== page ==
A January 2020 food security analysis conducted by three United Nations agencies has revealed that, despite “satisfactory” agricultural production, over 3.3 million people in the Central Sahel require immediate food assistance. It is feared that the situation may deteriorate and the agencies estimate that the number could rise to approximately 4.8 million this summer, if appropriate action is not taken urgently.
Experts from the Food and Agriculture Organization of the United Nations (FAO), the United Nations Children's Fund (UNICEF) and the United Nations World Food Program (WFP) are most concerned about the Central Sahel countries of Burkina Faso, Mali, and Niger. The root of the concern is the insecurity caused by conflict. In Burkina Faso, the number of internally displaced people (IDPs) is six times greater than January 2019, going from 90,000 to 560,033 in December 2019.
The three countries are experiencing a rise in the number of security incidents, including attacks by armed groups and community conflicts that frequently lead to population movements.
“We are seeing a staggering rise in hunger in the central Sahel. The number of food insecure people has doubled after harvest time, when it should have dropped. Unless we act now, a whole generation are at risk,” said Chris Nikoi, Regional Director for WFP in West and Central Africa. "Climate change is disrupting already fragile livelihoods...This situation is exacerbated by armed and community conflicts, theft, and banditry, which disrupt the mobility of animal herds, access to fodder and water resources. It also leads to a concentration of animals in some more secure areas, with the risk of aggravating farmer-pastoralist conflicts".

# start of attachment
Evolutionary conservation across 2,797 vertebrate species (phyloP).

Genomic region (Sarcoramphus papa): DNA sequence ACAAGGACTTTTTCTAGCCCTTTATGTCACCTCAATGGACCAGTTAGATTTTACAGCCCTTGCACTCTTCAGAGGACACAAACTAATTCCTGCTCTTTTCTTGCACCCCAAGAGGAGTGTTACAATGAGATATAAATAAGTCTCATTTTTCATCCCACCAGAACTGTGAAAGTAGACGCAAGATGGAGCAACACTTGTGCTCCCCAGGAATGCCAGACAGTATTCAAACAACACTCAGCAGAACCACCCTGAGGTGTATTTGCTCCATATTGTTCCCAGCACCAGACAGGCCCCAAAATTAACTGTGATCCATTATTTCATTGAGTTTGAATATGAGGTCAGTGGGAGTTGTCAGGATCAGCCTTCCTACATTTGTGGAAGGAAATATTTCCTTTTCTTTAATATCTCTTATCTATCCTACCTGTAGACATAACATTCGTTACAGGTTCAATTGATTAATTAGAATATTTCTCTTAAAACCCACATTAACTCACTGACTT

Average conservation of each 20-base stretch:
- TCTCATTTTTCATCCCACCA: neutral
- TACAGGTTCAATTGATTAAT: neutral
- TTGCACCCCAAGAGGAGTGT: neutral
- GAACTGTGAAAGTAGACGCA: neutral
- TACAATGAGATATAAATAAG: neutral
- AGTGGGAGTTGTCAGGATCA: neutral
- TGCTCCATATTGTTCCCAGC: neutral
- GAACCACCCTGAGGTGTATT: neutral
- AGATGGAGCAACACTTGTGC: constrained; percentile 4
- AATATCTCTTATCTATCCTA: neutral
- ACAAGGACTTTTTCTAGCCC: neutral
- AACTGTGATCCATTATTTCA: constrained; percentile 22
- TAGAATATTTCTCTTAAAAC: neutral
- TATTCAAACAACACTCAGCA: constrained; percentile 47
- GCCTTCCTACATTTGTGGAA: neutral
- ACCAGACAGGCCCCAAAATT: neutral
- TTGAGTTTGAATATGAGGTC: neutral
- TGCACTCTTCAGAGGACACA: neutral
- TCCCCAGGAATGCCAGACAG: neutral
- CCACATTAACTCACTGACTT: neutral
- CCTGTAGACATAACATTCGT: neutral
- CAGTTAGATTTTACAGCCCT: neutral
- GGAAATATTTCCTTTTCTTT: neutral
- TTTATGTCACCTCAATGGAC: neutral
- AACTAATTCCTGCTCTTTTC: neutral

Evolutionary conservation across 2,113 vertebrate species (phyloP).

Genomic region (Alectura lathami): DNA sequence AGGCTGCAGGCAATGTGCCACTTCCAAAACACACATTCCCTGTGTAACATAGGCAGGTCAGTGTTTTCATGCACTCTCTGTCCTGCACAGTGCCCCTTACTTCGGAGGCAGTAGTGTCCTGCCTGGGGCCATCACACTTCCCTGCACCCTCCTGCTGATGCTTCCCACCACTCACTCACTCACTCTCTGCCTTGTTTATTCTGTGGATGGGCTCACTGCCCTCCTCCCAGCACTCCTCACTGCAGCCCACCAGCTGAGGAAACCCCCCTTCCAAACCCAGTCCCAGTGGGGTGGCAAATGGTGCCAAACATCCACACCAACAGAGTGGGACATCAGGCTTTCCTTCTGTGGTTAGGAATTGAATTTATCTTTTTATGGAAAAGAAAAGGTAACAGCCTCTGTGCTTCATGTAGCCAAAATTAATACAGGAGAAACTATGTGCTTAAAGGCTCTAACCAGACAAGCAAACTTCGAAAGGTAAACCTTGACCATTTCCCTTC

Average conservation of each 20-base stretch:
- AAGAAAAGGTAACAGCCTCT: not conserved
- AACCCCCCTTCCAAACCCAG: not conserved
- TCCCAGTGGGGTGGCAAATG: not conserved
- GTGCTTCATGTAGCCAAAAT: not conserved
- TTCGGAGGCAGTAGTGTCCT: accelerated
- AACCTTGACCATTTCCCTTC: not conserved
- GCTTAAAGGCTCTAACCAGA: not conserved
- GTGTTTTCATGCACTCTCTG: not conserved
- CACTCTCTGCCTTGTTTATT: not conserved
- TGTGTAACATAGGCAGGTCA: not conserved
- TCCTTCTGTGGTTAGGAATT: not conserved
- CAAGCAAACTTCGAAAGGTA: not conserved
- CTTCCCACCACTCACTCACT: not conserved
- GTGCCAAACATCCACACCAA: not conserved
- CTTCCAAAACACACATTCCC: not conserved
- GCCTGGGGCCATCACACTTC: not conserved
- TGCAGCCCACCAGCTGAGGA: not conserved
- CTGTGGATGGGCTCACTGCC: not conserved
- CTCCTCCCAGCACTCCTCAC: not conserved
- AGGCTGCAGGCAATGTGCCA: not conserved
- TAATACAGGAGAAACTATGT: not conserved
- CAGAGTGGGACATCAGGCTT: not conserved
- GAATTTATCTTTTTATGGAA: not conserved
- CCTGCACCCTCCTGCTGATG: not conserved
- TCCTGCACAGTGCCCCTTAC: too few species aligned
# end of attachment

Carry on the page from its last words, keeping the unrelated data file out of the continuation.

The rise in vulnerable populations, the increase in insecurity and the incidence of conflict over limited resources is disrupting communities and is leading to a longer-term crisis in the Sahel. The agencies are calling for immediate assistance to respond to urgent needs but are also seeking substantial investments in rural livelihoods and social services.
“Unless we address these crises from their roots, millions of vulnerable pastoralists and agro-pastoralists will continue requiring urgent assistance each year, as it was in 2019 and as it will be in 2020,” said Robert Guei, FAO Sub-regional Coordinator for West Africa, adding that the Global Network against Food Crises provides framework for that support.
The report also addresses the needs of mothers and children and the longer-range effect this has.
In cities in northern Burkina Faso, rapid nutrition assessments conducted in municipalities with high numbers of internally displaced people show a sharp deterioration of the nutritional status among children under five. (UNICEF)
Household food insecurity, compounded by population displacement, limited access to health services and safe drinking water, as well as poor knowledge on optimal child feeding practices will have a serious impact on the nutritional status of young children, and on the capacities of communities to bounce back, if nothing is done now to protect the nutritional status of young children and prevent life-threatening acute malnutrition. Integrated approaches for the prevention and care of acute malnutrition must be implemented at scale immediately in the most affected areas.
The agencies estimate that as many as 14.4 million people are at risk of food insecurity in 2020.